Integral to the success of the conference were roundtable discussions that concluded the program each day and gave participants the opportunity to deliberate about the information shared and its implications. Another feature of the conference was a poster session featuring a competition with prizes offered in two categories. Dr. Daniela Peña Hernandez, a microbiology resident in the Department of Comparative Pathobiology, won the first place prize in the Graduate Student category. The second place prize went to Muhammad Masud Rana, a graduate research assistant in Materials Engineering. The first place prize in the Undergraduate Student category was won by Brooke Tharp, a student in the College of Science. Attendees also were able to visit booths featuring two companies providing information about research laboratory products and molecular testing support, as well as a table with information on the services of the College of Veterinary Medicine’s Animal Disease Diagnostic Laboratory and the Purdue University Veterinary Hospital.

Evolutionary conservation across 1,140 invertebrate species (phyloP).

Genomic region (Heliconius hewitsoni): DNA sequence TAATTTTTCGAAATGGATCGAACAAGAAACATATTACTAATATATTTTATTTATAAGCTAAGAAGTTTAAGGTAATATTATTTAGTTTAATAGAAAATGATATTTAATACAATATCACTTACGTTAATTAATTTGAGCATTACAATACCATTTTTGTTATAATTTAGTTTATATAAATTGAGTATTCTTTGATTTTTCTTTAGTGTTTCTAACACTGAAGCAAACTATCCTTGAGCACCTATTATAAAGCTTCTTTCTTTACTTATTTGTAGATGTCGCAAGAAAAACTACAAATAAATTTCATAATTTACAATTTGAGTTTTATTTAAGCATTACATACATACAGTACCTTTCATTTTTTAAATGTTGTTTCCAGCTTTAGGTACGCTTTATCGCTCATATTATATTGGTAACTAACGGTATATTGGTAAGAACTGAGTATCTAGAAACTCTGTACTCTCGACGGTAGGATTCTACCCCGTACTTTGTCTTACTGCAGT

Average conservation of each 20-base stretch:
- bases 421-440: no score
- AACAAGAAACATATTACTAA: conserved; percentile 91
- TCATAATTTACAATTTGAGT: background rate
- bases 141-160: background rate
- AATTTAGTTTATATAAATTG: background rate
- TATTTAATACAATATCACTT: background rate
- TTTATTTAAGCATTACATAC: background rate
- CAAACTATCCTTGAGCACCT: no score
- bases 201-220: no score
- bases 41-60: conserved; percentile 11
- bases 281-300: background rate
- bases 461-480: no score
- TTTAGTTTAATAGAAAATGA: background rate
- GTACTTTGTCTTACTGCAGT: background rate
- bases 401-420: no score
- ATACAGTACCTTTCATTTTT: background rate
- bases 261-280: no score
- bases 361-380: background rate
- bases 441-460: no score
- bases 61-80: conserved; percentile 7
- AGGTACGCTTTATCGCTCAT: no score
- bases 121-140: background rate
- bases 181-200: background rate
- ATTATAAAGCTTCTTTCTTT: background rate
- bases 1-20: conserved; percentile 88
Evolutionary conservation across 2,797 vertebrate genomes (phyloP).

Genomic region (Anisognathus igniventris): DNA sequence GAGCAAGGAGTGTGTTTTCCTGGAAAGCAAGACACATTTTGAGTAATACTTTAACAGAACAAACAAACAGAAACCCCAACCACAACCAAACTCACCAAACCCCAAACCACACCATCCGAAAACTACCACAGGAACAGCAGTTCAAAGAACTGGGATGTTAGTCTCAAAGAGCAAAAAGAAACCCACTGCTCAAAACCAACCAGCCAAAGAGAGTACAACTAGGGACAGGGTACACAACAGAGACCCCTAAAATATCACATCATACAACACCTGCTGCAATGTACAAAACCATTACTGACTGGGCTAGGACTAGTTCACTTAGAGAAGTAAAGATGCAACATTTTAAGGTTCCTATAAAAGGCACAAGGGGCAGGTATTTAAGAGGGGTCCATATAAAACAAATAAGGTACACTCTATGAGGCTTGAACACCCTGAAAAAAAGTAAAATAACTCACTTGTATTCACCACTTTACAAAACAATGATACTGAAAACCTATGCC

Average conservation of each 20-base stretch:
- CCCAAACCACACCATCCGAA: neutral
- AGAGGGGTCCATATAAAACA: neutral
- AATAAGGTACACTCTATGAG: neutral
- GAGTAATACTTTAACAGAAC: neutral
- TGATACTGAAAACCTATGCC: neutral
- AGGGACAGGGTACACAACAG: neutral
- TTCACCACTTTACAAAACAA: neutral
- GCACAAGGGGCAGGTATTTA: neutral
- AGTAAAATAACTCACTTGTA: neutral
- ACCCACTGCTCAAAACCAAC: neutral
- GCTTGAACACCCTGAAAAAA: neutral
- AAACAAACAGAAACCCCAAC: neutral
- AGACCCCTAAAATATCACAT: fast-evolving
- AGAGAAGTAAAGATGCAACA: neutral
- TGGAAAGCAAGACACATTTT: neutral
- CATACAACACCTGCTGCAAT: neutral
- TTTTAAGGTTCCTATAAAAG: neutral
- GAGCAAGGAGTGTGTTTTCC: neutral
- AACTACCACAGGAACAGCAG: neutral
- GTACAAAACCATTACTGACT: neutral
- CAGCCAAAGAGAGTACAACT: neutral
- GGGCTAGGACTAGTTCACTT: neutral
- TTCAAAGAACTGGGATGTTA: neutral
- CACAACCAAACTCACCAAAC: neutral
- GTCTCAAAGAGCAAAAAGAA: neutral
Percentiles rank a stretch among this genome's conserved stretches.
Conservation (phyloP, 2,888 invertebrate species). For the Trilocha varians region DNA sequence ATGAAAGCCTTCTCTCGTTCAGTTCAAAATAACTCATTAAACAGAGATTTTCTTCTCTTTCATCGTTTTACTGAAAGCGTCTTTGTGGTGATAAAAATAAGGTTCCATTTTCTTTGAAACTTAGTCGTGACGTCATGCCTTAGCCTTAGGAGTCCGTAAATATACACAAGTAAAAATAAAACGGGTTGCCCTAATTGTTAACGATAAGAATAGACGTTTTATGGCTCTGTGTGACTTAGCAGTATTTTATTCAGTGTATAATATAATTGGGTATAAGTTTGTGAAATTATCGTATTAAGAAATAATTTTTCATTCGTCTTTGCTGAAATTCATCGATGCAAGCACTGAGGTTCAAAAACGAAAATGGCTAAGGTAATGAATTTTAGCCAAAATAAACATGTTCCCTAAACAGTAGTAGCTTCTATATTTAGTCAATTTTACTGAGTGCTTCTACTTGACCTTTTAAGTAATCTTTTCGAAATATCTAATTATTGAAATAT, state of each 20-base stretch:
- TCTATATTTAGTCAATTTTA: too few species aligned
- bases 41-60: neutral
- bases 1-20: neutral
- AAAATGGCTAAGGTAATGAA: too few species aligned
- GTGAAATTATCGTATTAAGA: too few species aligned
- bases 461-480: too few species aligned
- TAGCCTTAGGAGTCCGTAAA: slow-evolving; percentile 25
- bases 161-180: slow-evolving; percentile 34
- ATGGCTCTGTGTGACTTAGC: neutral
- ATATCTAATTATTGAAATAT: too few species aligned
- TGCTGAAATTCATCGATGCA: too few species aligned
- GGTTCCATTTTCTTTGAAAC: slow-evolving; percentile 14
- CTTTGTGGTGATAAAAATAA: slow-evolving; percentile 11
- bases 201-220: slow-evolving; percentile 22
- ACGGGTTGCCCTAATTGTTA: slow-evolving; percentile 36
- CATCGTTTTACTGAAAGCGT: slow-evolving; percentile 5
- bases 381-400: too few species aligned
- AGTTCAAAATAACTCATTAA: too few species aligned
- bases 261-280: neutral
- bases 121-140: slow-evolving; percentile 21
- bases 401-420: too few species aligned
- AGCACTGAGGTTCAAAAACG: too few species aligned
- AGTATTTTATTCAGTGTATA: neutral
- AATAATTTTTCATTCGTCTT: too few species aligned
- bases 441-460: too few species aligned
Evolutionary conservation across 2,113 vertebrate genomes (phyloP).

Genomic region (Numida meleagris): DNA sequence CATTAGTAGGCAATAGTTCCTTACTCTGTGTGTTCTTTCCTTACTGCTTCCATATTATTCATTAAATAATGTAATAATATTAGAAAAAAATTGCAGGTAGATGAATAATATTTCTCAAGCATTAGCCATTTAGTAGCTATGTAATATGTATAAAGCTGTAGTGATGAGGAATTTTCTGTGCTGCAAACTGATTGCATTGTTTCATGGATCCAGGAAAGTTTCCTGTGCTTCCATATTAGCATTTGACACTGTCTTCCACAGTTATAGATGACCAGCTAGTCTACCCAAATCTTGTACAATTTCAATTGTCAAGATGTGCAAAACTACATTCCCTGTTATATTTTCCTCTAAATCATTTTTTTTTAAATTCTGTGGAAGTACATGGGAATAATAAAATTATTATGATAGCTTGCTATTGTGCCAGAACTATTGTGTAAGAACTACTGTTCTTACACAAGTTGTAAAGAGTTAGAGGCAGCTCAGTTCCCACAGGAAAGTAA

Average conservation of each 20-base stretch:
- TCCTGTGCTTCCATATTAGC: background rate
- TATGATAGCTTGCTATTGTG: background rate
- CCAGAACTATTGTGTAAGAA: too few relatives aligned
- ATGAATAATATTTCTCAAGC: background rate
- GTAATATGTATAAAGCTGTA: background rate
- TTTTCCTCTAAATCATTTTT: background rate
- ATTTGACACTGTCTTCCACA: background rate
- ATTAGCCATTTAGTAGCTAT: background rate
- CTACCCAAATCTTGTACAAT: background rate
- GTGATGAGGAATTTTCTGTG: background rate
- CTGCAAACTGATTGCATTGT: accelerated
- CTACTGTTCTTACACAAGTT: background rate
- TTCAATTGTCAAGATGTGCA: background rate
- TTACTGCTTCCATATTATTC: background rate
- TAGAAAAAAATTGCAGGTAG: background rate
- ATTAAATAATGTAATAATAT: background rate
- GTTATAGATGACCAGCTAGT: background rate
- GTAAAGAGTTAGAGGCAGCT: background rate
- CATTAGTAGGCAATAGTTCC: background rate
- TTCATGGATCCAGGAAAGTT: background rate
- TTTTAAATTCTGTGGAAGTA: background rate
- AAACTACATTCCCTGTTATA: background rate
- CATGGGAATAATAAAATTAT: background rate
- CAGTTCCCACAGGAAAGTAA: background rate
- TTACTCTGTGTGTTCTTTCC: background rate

“The conference generated a lot of enthusiasm as scholars representing diverse disciplines, roles, and areas of expertise were able to meet one another and share various points of view and research findings related to antimicrobial resistance,” Dr. Hendrix said. “As a first-time conference of this type at Purdue, the event was a strong start that hopefully will lead to meaningful follow-up steps, including, potentially, another conference next year. Purdue University is well-positioned to lead global efforts to combat antimicrobial resistance. With excellence in animal agriculture, animal disease diagnostics, engineering, veterinary medicine and public health, processing and post-harvest food safety, and pharmacy and drug discovery, global AMR reduction could be Purdue’s next giant leap.”

Dr. Hernandez points to her poster as she engages with fellow conference attendees
Dr. Daniela Peña Hernandez, a microbiology resident in the Department of Comparative Pathobiology, discusses her first place poster on “Efficacy of Pre-formulated Antibiotic-impregnated Calcium Sulfate Beads Against Common Pathogens in Orthopedic Surgery.”

Writer(s): Kevin Doerr |